City of London by-election, 1924

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The City of London by-election, 1924 was a parliamentary by-election held on 1 February 1924 for the British House of Commons constituency of City of London, which covered the "Square Mile" which was the United Kingdom's traditional financial district.

The seat had become vacant on the elevation to the peerage of one of the constituency's two Conservative Members of Parliament (MPs), Sir Frederick Banbury, as Baron Banbury of Southam.

Banbury had held the seat since a 1906 by-election, following his defeat at Peckham in the 1906 general election. He had represented Peckham since 1892.


The Conservative Party selected as its candidate Sir Thomas Vansittart Bowater, who had been Lord Mayor of London in 1913. He had stood as an Independent Conservative in the 1922 by-election.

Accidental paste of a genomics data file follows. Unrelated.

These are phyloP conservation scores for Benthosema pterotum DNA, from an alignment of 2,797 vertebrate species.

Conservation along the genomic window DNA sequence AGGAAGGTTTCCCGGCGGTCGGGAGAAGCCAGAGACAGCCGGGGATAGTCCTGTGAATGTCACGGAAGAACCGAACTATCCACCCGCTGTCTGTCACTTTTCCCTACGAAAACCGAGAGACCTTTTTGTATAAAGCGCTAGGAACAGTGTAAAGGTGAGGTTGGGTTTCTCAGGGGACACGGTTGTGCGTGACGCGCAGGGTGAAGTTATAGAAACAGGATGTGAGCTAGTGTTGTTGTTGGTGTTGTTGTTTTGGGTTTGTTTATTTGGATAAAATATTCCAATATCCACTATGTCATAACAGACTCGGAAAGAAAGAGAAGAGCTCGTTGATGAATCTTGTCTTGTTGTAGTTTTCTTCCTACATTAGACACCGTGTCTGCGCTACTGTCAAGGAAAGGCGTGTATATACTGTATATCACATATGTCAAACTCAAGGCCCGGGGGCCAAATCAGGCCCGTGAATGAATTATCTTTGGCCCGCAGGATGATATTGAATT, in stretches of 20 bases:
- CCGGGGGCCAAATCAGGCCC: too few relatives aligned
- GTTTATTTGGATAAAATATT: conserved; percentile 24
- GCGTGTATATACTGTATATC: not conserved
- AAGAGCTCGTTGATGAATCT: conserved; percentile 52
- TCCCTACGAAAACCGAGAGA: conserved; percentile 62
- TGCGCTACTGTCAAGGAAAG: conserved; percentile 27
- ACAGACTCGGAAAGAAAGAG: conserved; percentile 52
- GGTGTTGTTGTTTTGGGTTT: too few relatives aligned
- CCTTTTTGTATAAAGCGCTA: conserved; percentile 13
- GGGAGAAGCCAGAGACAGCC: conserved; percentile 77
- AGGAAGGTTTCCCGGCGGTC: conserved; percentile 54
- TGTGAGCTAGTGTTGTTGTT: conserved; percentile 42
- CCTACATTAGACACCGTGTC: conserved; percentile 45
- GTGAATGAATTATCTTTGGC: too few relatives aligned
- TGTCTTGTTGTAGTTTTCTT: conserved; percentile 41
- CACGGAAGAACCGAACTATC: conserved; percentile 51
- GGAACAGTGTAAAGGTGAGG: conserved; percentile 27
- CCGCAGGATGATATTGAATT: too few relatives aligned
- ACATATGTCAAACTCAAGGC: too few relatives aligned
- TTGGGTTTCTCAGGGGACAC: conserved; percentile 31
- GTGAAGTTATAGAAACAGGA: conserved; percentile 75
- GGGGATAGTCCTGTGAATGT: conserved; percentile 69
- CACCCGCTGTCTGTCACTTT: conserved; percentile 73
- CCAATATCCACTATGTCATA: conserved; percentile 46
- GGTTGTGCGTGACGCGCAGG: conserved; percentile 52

The Liberal Party selected Henry Bell, who was a managing director of Lloyds Bank.[1] This was the first time the Liberals had contested the City since the January 1910 election.


Bowater was comfortably elected, and would represent the constituency until his death in 1938, precipitating another by-election.


City of London by-election, 1924
Party Candidate Votes % ±
Conservative Sir Thomas Vansittart Bowater 12,962 70.11 N/A
Liberal Henry Bell 5,525 29.89 N/A
Majority 7,437 40.23 N/A
Turnout 18,487 41.89 N/A
Conservative hold Swing N/A
General Election 6 December 1923: City of London (2 seats)
Party Candidate Votes % ±
Conservative Rt Hon. Sir Frederick George Banbury, Bt Unopposed N/A N/A
Conservative Edward Charles Grenfell Unopposed N/A N/A
Conservative hold Swing N/A
Conservative hold Swing N/A

See also[edit]